Scientists have conducted thousands of studies on tobacco's role in causing cancer and the evidence is incontrovertible.
Cigarette smoking is linked to at least 30 percent of all US deaths from cancer. Avoiding tobacco use is the single
most important step that Americans can take to prevent cancer.
The Risk Factor Monitoring and Methods Branch (RFMMB) monitors tobacco use through the use of surveys of the US household
population. For example, our staff is primarily responsible for designing and administering the NCI- and CDC-sponsored
Tobacco Use Supplement to the Current Population Survey (TUS-CPS). As part of this
effort, we gather suggestions from a broad range of experts to develop the questions for the survey. We are also involved
in developing the tobacco-related questions that are periodically added to the National
Health Interview Survey (NHIS) Cancer Control Module, conducted by the CDC
National Center for Health Statistics. We also use the tobacco use information contained in the Health
Information National Trends Survey (HINTS), developed by the National Cancer Institute.
Information from these surveys allow us to monitor Americans' progress in reducing tobacco use, evaluate tobacco control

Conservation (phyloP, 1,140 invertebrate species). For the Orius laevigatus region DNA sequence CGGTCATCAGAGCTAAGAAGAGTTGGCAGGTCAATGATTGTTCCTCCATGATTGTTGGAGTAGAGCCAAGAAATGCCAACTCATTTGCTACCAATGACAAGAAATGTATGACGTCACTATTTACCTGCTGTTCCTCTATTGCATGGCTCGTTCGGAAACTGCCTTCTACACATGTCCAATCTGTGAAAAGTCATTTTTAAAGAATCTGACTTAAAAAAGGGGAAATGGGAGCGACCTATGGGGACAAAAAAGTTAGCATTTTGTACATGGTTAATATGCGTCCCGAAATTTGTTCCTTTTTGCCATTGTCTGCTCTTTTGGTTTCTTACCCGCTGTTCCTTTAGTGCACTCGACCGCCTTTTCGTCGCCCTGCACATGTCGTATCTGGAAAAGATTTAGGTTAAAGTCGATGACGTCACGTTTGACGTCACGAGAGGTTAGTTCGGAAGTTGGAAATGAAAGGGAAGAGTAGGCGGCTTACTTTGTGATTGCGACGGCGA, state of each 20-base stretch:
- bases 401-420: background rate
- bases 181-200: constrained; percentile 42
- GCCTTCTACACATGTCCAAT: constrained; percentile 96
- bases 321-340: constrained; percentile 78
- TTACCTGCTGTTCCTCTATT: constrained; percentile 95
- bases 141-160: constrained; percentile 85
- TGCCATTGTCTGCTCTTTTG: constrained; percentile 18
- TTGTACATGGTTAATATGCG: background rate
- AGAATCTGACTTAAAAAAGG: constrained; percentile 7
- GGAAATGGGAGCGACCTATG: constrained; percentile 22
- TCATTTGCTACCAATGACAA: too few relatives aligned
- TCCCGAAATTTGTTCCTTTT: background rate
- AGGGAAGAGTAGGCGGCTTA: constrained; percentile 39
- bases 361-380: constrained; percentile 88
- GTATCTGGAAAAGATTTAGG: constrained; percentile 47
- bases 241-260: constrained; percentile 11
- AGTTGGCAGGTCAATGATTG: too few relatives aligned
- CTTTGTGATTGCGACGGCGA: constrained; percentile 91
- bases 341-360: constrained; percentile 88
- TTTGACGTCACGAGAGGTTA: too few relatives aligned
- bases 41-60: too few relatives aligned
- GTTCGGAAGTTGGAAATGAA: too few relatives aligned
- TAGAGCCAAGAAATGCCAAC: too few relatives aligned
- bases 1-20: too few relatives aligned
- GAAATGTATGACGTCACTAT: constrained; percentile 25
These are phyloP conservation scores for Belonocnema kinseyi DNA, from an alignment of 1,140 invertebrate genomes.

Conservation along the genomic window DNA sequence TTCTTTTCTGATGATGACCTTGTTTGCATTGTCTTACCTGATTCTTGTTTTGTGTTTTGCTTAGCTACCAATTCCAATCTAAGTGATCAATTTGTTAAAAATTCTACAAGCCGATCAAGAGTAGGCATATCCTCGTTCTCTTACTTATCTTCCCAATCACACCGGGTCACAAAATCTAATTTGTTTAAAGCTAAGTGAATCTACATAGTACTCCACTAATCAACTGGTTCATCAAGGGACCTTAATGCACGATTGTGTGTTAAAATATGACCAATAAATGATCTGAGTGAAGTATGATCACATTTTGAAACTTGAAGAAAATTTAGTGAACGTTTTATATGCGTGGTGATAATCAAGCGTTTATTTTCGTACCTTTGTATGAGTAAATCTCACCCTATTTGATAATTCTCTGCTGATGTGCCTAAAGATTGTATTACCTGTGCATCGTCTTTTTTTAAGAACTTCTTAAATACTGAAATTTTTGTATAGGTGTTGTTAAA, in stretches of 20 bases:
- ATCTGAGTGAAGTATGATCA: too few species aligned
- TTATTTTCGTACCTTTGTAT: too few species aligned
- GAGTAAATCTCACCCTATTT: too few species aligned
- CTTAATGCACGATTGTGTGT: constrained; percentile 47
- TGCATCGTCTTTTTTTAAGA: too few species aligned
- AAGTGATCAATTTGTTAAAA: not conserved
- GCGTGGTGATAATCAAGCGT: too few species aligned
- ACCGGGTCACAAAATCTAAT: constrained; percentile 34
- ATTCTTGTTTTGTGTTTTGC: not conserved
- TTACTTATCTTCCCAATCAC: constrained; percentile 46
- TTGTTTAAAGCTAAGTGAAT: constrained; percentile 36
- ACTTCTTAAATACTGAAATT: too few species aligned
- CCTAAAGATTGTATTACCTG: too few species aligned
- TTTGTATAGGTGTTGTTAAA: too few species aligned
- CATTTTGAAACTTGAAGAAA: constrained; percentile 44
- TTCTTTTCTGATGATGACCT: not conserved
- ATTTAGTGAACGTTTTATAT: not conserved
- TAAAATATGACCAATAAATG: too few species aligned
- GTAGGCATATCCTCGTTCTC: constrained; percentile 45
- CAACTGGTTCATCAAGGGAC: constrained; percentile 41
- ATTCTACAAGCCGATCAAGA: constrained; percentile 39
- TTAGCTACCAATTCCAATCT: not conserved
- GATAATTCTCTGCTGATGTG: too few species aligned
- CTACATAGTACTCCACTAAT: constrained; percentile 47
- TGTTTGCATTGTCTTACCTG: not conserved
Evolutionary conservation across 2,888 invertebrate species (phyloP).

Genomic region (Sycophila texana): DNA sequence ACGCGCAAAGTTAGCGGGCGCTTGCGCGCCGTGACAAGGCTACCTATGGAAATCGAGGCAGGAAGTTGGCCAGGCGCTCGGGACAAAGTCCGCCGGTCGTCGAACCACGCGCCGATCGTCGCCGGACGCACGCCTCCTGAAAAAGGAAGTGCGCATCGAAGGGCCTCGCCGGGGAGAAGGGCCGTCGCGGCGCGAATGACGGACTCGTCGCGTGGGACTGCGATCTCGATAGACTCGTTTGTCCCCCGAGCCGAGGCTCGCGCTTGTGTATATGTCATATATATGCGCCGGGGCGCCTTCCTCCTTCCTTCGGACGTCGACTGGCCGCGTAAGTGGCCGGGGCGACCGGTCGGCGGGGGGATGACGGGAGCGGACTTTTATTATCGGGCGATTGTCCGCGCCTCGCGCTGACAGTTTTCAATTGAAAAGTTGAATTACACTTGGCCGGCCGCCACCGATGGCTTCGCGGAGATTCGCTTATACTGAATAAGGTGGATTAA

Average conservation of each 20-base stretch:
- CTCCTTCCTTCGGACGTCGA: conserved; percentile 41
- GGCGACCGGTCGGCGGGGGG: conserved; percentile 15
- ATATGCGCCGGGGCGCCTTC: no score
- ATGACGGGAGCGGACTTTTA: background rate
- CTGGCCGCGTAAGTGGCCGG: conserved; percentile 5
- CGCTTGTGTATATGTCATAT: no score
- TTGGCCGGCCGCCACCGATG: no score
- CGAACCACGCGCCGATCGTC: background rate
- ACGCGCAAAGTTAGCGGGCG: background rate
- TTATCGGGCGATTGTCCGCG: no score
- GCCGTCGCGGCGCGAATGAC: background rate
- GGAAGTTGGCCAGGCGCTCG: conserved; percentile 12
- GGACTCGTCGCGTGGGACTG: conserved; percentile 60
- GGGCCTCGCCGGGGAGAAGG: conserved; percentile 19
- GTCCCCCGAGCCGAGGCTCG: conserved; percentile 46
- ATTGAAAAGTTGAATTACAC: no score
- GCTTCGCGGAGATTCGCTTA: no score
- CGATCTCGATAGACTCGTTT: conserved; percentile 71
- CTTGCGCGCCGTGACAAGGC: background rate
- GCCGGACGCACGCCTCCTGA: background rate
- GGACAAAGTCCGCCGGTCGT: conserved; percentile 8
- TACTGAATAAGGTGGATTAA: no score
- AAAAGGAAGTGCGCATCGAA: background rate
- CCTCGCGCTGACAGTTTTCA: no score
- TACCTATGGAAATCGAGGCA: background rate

programs, and conduct other tobacco-related research. We examine the data in terms of trends over time and patterns across
various groups, and we look at the issues from several perspectives:
- We analyze individuals' smoking status (every day, some day, former, or never-smoker); current
level of cigarette consumption; smoking history; age of initiation; attempts to quit; methods used to quit; and
use of cigars, pipes, chewing tobacco, snuff, and other non-cigarette tobacco products.
- We also examine national, state, and local laws and policies on questions such as whether smoking
is allowed in indoor workplaces or in the home; advice given by doctors and dentists about quitting smoking; and
opinions of the US populace about restrictions on smoking in public places and tobacco advertisement and promotion.
- We explore and assess health disparities issues related to tobacco use. In 2002, we participated
in the National Conference on Tobacco and Health Disparities, and collaborated on a report of research recommendations
aimed at guiding the reduction of tobacco-related disparities [View the report (PDF)].